Necromandus: Heavy Seventies Rock, Lost and Found - Rolling Stone
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Necromandus: Heavy Seventies Rock, Lost and Found

Maybe a pact with the devil would have helped. In the spring of 1973, the four members of the British hard-rock quartet Necromandus — guitarist Barry Dunnery, drummer Frank Hall, singer Bill Branch and bassist Dennis McCarthy —  were awaiting the release of Orexis of Death, their first album, by the fabled progressive-rock label Vertigo. The record was produced by Black Sabbath guitarist Tony Iommi — heavy leverage as the Sabs were also on Vertigo. But Necromandus were kept waiting — and waiting. By the fall of ’73, the album hadn’t even reached the test-pressing stage. Then Dunnery quit in frustration, dooming the band. Except for a limited vinyl edition in 1991, a new two-CD issue titled Orexis of Death and Live (Rise Above Relics), with the addition of a bonus club show from March of ’73, is the album’s — and Necromandus’ — true debut.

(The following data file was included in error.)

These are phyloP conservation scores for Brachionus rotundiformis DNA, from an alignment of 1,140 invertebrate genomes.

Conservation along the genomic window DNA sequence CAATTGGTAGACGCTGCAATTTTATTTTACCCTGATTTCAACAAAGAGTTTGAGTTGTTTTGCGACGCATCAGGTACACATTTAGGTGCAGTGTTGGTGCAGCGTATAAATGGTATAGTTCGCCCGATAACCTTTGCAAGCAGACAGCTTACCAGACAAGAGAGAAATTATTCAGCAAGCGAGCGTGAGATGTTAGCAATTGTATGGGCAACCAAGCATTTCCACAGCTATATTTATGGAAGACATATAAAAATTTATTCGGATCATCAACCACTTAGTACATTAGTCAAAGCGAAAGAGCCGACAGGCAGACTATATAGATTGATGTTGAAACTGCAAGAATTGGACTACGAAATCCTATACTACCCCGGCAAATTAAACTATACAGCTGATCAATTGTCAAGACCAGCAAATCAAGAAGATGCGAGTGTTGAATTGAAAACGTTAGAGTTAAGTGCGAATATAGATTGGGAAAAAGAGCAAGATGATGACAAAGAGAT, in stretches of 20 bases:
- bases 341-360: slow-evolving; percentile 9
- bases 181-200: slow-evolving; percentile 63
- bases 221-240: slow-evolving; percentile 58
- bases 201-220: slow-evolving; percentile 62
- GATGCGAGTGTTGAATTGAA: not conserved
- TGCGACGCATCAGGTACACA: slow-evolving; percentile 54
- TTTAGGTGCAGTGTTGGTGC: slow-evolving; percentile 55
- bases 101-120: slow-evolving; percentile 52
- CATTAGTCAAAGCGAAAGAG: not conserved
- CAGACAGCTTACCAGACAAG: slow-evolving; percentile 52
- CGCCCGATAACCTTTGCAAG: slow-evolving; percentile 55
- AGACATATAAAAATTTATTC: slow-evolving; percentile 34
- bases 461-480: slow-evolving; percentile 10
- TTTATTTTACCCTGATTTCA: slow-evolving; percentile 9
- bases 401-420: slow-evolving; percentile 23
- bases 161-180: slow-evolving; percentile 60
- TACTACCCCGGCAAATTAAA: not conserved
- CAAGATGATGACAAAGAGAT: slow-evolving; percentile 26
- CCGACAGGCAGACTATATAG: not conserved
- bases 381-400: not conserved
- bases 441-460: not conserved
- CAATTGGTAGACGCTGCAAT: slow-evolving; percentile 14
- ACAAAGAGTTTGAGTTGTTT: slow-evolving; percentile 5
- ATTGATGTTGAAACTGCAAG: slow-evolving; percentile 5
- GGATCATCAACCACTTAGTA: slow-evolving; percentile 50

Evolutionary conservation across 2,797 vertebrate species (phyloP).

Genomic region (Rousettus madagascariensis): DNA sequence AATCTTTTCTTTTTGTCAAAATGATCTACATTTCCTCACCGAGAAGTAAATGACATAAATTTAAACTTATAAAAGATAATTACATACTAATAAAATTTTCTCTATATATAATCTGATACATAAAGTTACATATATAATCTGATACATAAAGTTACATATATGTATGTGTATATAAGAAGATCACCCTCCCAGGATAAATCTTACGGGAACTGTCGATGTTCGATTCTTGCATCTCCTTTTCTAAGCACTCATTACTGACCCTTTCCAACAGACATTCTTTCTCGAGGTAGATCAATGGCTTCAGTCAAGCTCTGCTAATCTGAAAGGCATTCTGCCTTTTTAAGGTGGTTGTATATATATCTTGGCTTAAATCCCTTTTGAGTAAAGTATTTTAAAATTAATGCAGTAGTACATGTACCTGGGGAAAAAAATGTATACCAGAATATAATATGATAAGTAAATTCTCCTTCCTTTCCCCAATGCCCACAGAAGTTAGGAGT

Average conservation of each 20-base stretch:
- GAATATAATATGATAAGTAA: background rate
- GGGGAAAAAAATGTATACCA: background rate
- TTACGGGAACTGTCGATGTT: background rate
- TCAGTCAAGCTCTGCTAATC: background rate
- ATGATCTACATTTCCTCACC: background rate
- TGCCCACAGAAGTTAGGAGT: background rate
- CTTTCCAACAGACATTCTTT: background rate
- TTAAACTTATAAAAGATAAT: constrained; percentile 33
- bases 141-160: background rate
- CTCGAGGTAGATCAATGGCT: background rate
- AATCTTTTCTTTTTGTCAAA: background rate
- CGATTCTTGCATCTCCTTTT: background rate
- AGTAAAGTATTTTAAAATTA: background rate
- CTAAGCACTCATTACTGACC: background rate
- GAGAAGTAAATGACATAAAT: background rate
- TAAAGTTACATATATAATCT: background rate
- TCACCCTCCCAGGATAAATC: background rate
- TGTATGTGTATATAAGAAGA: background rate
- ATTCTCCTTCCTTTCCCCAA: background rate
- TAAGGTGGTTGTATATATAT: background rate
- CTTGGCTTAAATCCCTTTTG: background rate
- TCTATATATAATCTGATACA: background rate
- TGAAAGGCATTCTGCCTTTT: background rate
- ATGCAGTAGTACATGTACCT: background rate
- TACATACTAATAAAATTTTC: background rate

The record’s title, the group’s name and Iommi’s patronage suggest a lot of dark magic. But Necromandus had a wide range of dynamics in their Sabbath-like boom. Dunnery was a nimble riffer, with lithe blues inflections in his hammering, and the detailed changes in “Nightjar” and “Gypsy Dancer” are closer to heavy prog — the kind of whirling fury Iron Maiden later took to the bank. Somehow, in eight studio tracks, Necromandus compressed the best of Sabbath’s first four albums — the black lava and gothic folk extremes — with prophetic, commercially savvy blasts of the imminent New Wave of British Heavy Metal. In a just world, Necromandus would be in all of the metal history books by now. At least, they’re finally on record. (

In This Article: Necromandus


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